particular stretch of rail line. The goal of reclamation shall be 
the rapid and permanent reestablishment of native ground cover on 
disturbed areas (Routes A and B).
    21. During project-related construction, AEGC shall take 
reasonable steps to ensure that contractors use fill material 
appropriate for the project area (Routes A and B).

Water Resources/Wetlands

    22. AEGC shall require its construction contractor to utilize 
Best Management Practices, to include:
    a. Practices to reduce erosion and sedimentation that could 
occur as a result of construction, including along slopes and in 
channels (Routes A and B);
    b. Disturbance of the smallest area possible around water 
resources (Routes A and B);
    c. Reseeding of areas as soon as practicable to prevent erosion 
(Routes A and B);
    d. If necessary, use of seeding fiber mats, straw mulch, plastic 
lined slope drains, and silt dikes (Routes A and B);
    e. Use of native species where practicable for revegetation 
(Routes A and B);
    f. Development of a spill prevention plan prior to construction, 
including measures to be taken in case any spills occur (Routes A 
and B);
    g. Maintaining construction and maintenance vehicles in good 
working order (Routes A and B);
    h. Daily inspections of all equipment for any fuel, lube oil, 
hydraulic, or antifreeze leaks. If leaks are found, the contractor 
shall immediately remove the equipment from service and repair or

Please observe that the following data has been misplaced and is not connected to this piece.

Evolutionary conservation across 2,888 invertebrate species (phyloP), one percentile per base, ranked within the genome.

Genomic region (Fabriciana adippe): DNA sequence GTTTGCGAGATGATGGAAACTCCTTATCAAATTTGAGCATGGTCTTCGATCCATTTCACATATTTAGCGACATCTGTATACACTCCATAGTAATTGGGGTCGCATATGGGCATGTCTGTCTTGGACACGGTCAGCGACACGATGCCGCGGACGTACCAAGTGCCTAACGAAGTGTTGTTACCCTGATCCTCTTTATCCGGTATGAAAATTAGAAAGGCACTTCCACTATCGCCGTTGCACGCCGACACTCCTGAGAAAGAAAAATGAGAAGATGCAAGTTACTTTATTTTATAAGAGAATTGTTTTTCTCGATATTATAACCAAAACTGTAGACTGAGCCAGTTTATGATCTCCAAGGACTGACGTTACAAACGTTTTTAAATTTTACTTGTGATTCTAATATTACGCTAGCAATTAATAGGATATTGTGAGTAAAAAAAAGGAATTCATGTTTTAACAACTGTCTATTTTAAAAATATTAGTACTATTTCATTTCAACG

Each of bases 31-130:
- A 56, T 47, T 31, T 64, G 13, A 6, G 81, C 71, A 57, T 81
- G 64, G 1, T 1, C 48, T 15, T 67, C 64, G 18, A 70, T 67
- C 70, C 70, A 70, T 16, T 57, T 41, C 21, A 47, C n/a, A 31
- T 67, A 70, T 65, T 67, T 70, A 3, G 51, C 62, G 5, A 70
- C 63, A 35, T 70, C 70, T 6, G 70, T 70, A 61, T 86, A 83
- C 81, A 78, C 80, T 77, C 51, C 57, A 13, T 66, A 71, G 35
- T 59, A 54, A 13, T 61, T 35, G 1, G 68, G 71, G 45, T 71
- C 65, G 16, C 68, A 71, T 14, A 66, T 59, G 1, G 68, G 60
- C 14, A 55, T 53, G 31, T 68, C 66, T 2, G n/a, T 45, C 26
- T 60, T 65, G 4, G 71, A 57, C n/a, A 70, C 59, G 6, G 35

replace it and remediate the spill (Routes A and B);
    i. Practices to control turbidity and disturbance to bottom 
sediments during project-related construction of the proposed 
Coffeen Lake crossing (Route A only).
    23. AEGC shall implement a monitoring and management program 
covering a minimum of three years to ensure that mitigation 
activities are successful (Routes A and B).

[[Page 9637]]

    24. AEGC shall develop a bridge maintenance plan in compliance 
with FRA regulations (Routes A and B).
    25. Culvert construction in streams with significant water flow 
that could not be barricaded shall have a by-pass channel cut 
adjacent to the site to accommodate ``normal'' flow conditions 
(Routes A and B).
    26. Culvert construction in streams not having significant flow 
and that could be barricaded shall have a pump(s) set up to pass the 
water through the placement/construction site (Routes A and B).
    27. Erosion control measures at culvert construction sites shall 
remain in place until the permanent culvert construction process is 
completed (Routes A and B).